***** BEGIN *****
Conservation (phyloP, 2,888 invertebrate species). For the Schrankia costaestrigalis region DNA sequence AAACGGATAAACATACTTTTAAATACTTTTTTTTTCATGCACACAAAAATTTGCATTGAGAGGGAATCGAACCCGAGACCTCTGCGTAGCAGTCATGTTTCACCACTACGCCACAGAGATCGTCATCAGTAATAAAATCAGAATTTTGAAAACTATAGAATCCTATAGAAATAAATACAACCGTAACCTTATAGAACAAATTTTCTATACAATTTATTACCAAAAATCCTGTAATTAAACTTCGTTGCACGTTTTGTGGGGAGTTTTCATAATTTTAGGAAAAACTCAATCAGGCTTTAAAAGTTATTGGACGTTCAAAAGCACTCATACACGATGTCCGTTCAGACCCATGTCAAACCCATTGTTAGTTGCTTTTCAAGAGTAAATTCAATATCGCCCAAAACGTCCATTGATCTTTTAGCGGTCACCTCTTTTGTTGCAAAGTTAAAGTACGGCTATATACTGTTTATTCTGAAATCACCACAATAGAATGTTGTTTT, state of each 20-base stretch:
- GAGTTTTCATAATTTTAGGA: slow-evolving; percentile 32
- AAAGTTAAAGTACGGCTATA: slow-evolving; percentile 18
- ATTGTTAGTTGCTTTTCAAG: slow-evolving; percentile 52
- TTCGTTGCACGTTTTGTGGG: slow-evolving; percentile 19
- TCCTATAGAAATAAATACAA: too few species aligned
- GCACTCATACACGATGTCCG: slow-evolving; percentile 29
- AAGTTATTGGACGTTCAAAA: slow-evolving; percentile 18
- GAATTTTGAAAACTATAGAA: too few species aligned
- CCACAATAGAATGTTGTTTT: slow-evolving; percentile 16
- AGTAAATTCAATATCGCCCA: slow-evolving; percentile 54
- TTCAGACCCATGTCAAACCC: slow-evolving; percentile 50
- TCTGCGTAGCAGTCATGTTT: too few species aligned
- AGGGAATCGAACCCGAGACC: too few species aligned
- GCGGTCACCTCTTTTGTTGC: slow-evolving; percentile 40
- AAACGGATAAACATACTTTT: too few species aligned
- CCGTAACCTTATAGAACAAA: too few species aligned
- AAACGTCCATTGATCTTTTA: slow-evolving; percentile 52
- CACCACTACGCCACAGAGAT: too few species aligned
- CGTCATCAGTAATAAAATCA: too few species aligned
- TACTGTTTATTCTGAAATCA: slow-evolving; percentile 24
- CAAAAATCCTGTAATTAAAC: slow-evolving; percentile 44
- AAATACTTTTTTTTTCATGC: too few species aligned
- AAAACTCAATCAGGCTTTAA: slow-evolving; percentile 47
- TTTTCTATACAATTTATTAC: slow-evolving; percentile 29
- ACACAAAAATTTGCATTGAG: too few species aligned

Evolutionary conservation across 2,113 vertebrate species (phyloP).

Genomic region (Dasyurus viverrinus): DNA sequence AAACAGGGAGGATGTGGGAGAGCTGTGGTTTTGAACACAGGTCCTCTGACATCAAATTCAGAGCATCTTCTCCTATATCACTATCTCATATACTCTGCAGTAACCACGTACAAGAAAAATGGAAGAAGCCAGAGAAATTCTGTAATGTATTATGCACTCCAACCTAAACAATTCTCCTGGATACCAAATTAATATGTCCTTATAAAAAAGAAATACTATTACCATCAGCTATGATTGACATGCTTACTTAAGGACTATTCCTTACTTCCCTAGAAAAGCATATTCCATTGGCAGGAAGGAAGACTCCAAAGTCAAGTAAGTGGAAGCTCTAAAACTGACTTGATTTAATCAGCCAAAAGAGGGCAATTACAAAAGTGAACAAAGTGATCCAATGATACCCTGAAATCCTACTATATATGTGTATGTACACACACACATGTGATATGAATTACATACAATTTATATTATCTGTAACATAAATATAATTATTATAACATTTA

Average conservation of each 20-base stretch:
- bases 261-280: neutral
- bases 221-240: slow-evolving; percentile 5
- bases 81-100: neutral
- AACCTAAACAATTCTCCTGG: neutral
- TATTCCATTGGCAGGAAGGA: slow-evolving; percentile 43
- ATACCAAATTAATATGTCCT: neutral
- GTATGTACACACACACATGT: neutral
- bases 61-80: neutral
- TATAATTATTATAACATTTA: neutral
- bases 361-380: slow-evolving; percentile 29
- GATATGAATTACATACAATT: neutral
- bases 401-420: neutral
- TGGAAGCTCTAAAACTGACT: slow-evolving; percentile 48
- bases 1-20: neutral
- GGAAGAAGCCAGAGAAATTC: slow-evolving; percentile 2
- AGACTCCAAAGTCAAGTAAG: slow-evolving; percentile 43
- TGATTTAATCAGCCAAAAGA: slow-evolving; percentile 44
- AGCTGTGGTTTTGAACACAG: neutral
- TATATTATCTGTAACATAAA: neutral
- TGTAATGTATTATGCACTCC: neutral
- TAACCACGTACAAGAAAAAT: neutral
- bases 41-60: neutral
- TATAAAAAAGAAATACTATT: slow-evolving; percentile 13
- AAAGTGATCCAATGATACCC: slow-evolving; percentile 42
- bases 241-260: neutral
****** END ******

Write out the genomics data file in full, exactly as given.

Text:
Conservation (phyloP, 2,888 invertebrate species). For the Schrankia costaestrigalis region DNA sequence AAACGGATAAACATACTTTTAAATACTTTTTTTTTCATGCACACAAAAATTTGCATTGAGAGGGAATCGAACCCGAGACCTCTGCGTAGCAGTCATGTTTCACCACTACGCCACAGAGATCGTCATCAGTAATAAAATCAGAATTTTGAAAACTATAGAATCCTATAGAAATAAATACAACCGTAACCTTATAGAACAAATTTTCTATACAATTTATTACCAAAAATCCTGTAATTAAACTTCGTTGCACGTTTTGTGGGGAGTTTTCATAATTTTAGGAAAAACTCAATCAGGCTTTAAAAGTTATTGGACGTTCAAAAGCACTCATACACGATGTCCGTTCAGACCCATGTCAAACCCATTGTTAGTTGCTTTTCAAGAGTAAATTCAATATCGCCCAAAACGTCCATTGATCTTTTAGCGGTCACCTCTTTTGTTGCAAAGTTAAAGTACGGCTATATACTGTTTATTCTGAAATCACCACAATAGAATGTTGTTTT, state of each 20-base stretch:
- GAGTTTTCATAATTTTAGGA: slow-evolving; percentile 32
- AAAGTTAAAGTACGGCTATA: slow-evolving; percentile 18
- ATTGTTAGTTGCTTTTCAAG: slow-evolving; percentile 52
- TTCGTTGCACGTTTTGTGGG: slow-evolving; percentile 19
- TCCTATAGAAATAAATACAA: too few species aligned
- GCACTCATACACGATGTCCG: slow-evolving; percentile 29
- AAGTTATTGGACGTTCAAAA: slow-evolving; percentile 18
- GAATTTTGAAAACTATAGAA: too few species aligned
- CCACAATAGAATGTTGTTTT: slow-evolving; percentile 16
- AGTAAATTCAATATCGCCCA: slow-evolving; percentile 54
- TTCAGACCCATGTCAAACCC: slow-evolving; percentile 50
- TCTGCGTAGCAGTCATGTTT: too few species aligned
- AGGGAATCGAACCCGAGACC: too few species aligned
- GCGGTCACCTCTTTTGTTGC: slow-evolving; percentile 40
- AAACGGATAAACATACTTTT: too few species aligned
- CCGTAACCTTATAGAACAAA: too few species aligned
- AAACGTCCATTGATCTTTTA: slow-evolving; percentile 52
- CACCACTACGCCACAGAGAT: too few species aligned
- CGTCATCAGTAATAAAATCA: too few species aligned
- TACTGTTTATTCTGAAATCA: slow-evolving; percentile 24
- CAAAAATCCTGTAATTAAAC: slow-evolving; percentile 44
- AAATACTTTTTTTTTCATGC: too few species aligned
- AAAACTCAATCAGGCTTTAA: slow-evolving; percentile 47
- TTTTCTATACAATTTATTAC: slow-evolving; percentile 29
- ACACAAAAATTTGCATTGAG: too few species aligned

Evolutionary conservation across 2,113 vertebrate species (phyloP).

Genomic region (Dasyurus viverrinus): DNA sequence AAACAGGGAGGATGTGGGAGAGCTGTGGTTTTGAACACAGGTCCTCTGACATCAAATTCAGAGCATCTTCTCCTATATCACTATCTCATATACTCTGCAGTAACCACGTACAAGAAAAATGGAAGAAGCCAGAGAAATTCTGTAATGTATTATGCACTCCAACCTAAACAATTCTCCTGGATACCAAATTAATATGTCCTTATAAAAAAGAAATACTATTACCATCAGCTATGATTGACATGCTTACTTAAGGACTATTCCTTACTTCCCTAGAAAAGCATATTCCATTGGCAGGAAGGAAGACTCCAAAGTCAAGTAAGTGGAAGCTCTAAAACTGACTTGATTTAATCAGCCAAAAGAGGGCAATTACAAAAGTGAACAAAGTGATCCAATGATACCCTGAAATCCTACTATATATGTGTATGTACACACACACATGTGATATGAATTACATACAATTTATATTATCTGTAACATAAATATAATTATTATAACATTTA

Average conservation of each 20-base stretch:
- bases 261-280: neutral
- bases 221-240: slow-evolving; percentile 5
- bases 81-100: neutral
- AACCTAAACAATTCTCCTGG: neutral
- TATTCCATTGGCAGGAAGGA: slow-evolving; percentile 43
- ATACCAAATTAATATGTCCT: neutral
- GTATGTACACACACACATGT: neutral
- bases 61-80: neutral
- TATAATTATTATAACATTTA: neutral
- bases 361-380: slow-evolving; percentile 29
- GATATGAATTACATACAATT: neutral
- bases 401-420: neutral
- TGGAAGCTCTAAAACTGACT: slow-evolving; percentile 48
- bases 1-20: neutral
- GGAAGAAGCCAGAGAAATTC: slow-evolving; percentile 2
- AGACTCCAAAGTCAAGTAAG: slow-evolving; percentile 43
- TGATTTAATCAGCCAAAAGA: slow-evolving; percentile 44
- AGCTGTGGTTTTGAACACAG: neutral
- TATATTATCTGTAACATAAA: neutral
- TGTAATGTATTATGCACTCC: neutral
- TAACCACGTACAAGAAAAAT: neutral
- bases 41-60: neutral
- TATAAAAAAGAAATACTATT: slow-evolving; percentile 13
- AAAGTGATCCAATGATACCC: slow-evolving; percentile 42
- bases 241-260: neutral